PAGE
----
Monty Graham, chairman of the department of marine science at the University of Southern Mississippi in Diamondhead, is part of the review team now questioning the idea of a rise in jellyfish numbers, but more than a decade ago he was sounding the alarm. In 1996, he took a position at the Dauphin Island Sea Lab, where he found that the US National Oceanic and Atmospheric Administration had years of mostly unprocessed population data on moon jellyfish (Aurelia aurita) and Atlantic sea nettles (Chrysaora quinquecirrha) in the Gulf of Mexico. These data were a rare treasure; only a handful of similar long-term records exist.
Graham discovered that from 1985 to 1997, the jellies had grown substantially more widespread and abundant in several parts of the Gulf, and he suggested that human changes to the ecosystem might be the cause.
Similar findings supported the notion. In the Bering Sea, one of the handful of locations with a monitoring record longer than a few years, jelly numbers had also risen through the 1990s. That matched predictions made by ocean scientists, who had warned that as humans degrade the oceans they are shifting ecosystems, reducing numbers of larger fish and promoting populations of organisms from lower down the food chain. Among the beneficiaries would be algae, toxic plankton and jellyfish--in other words, there would be a sea of slime.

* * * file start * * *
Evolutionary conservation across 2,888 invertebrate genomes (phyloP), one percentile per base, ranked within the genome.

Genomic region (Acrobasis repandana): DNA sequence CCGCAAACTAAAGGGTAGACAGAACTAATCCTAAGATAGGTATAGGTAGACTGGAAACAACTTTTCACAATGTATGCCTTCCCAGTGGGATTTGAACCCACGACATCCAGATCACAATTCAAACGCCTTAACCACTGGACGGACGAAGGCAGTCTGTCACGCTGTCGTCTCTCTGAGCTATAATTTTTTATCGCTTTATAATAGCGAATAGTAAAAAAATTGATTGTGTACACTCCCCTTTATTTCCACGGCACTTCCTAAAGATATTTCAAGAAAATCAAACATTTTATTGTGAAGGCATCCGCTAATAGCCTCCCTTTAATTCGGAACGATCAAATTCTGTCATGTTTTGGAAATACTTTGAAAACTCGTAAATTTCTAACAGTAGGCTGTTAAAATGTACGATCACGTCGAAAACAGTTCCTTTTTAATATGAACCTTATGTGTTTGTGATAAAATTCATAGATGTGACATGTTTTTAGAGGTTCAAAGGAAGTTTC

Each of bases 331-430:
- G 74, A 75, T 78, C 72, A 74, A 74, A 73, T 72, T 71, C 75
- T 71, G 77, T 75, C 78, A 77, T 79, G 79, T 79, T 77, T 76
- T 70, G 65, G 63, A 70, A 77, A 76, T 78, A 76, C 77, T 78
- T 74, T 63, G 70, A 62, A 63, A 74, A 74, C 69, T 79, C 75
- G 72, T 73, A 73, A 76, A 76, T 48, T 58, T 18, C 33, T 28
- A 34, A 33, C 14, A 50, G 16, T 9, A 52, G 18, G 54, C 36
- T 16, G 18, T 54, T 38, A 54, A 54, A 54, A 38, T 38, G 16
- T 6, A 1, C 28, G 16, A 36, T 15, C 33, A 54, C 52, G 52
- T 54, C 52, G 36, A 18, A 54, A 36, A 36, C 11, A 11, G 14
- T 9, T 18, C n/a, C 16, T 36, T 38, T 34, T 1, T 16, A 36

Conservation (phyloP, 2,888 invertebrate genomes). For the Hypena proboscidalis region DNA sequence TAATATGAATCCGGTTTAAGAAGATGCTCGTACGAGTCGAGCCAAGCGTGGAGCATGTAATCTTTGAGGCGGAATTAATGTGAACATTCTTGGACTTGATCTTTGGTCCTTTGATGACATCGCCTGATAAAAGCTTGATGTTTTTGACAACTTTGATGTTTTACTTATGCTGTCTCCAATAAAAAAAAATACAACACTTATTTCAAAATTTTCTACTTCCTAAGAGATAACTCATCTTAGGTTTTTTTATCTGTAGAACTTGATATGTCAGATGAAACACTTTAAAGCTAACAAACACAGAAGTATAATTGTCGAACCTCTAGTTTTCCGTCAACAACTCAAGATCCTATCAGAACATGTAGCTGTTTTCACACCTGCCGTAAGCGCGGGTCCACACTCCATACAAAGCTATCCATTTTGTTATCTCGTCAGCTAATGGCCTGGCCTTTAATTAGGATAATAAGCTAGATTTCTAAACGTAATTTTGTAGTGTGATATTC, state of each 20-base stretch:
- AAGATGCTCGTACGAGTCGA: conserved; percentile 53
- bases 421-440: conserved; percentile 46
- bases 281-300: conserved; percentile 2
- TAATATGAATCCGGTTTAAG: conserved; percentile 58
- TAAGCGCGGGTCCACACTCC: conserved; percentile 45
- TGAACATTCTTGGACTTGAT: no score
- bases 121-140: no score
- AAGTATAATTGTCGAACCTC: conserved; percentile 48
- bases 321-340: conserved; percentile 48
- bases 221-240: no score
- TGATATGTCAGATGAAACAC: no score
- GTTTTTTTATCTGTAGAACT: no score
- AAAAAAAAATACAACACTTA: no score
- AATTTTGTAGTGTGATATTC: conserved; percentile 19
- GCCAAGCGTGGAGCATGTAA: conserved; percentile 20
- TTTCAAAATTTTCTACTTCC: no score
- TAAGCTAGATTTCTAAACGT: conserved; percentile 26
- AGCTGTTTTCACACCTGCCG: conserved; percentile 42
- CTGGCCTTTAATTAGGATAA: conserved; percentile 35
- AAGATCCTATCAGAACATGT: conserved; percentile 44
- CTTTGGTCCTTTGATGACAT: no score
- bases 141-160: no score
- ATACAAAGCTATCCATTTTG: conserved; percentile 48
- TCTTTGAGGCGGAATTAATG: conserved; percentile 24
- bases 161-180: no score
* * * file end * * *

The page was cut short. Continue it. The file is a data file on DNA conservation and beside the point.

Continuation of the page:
Boom and bust
The link between ocean degradation and jellyfish makes biological sense. Nutrient pollution can increase food supplies for jellyfish; overfishing can reduce their competition; and warmer temperatures are thought to trigger reproduction in some jellyfish species.
But as the slime paradigm gained traction in the literature, something odd was happening in the Gulf of Mexico. One of Graham's graduate students, Kelly Robinson, found that jellyfish numbers in the northern Gulf had declined for several years after 1997, and then rebounded. Her work has not yet been published.
Researchers studying jellyfish in the Gulf of Mexico and the Bering Sea now think that long-term natural climate cycles have an important role in controlling populations there. "Just seeing a lot of jellyfish does not say anything," says Graham now. "People say, 'Oh my God, the world is going to hell,' but jellies form blooms. That's what they're supposed to do." The challenge for researchers lies in separating normal fluctuations from those for which humans might deserve some of the blame.